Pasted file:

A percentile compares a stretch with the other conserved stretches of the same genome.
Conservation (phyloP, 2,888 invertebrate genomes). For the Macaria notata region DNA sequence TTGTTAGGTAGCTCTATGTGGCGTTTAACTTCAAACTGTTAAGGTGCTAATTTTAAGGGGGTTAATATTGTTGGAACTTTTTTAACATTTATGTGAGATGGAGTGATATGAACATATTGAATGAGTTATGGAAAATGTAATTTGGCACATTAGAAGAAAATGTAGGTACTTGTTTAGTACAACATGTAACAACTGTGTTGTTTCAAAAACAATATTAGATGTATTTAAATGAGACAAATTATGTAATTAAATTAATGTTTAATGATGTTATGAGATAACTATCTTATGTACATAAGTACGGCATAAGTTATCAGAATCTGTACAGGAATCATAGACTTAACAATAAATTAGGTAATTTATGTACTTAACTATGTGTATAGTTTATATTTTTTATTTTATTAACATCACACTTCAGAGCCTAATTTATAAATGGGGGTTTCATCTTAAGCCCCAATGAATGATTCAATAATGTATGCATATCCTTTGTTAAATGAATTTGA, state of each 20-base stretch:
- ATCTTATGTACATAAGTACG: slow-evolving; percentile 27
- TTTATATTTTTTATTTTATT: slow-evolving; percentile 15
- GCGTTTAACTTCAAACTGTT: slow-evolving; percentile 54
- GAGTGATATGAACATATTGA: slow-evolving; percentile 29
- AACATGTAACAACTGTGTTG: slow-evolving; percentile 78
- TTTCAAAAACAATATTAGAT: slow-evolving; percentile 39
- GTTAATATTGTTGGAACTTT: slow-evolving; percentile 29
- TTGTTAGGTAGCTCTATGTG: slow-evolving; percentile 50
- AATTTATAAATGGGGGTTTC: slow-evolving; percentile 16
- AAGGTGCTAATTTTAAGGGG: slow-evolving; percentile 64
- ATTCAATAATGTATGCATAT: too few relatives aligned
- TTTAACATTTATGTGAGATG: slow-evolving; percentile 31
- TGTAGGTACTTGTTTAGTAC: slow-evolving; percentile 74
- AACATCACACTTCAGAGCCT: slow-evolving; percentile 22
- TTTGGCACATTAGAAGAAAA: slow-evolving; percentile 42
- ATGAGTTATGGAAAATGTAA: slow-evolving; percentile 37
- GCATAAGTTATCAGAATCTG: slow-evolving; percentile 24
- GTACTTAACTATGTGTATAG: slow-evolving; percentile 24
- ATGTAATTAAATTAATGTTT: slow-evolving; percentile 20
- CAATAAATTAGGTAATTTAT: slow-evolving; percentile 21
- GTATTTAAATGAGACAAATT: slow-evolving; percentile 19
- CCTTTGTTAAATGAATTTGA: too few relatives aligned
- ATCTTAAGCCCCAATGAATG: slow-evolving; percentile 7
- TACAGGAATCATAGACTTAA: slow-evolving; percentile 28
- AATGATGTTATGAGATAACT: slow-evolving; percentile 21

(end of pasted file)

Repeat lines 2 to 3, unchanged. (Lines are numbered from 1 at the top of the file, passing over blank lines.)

Conservation (phyloP, 2,888 invertebrate genomes). For the Macaria notata region DNA sequence TTGTTAGGTAGCTCTATGTGGCGTTTAACTTCAAACTGTTAAGGTGCTAATTTTAAGGGGGTTAATATTGTTGGAACTTTTTTAACATTTATGTGAGATGGAGTGATATGAACATATTGAATGAGTTATGGAAAATGTAATTTGGCACATTAGAAGAAAATGTAGGTACTTGTTTAGTACAACATGTAACAACTGTGTTGTTTCAAAAACAATATTAGATGTATTTAAATGAGACAAATTATGTAATTAAATTAATGTTTAATGATGTTATGAGATAACTATCTTATGTACATAAGTACGGCATAAGTTATCAGAATCTGTACAGGAATCATAGACTTAACAATAAATTAGGTAATTTATGTACTTAACTATGTGTATAGTTTATATTTTTTATTTTATTAACATCACACTTCAGAGCCTAATTTATAAATGGGGGTTTCATCTTAAGCCCCAATGAATGATTCAATAATGTATGCATATCCTTTGTTAAATGAATTTGA, state of each 20-base stretch:
- ATCTTATGTACATAAGTACG: slow-evolving; percentile 27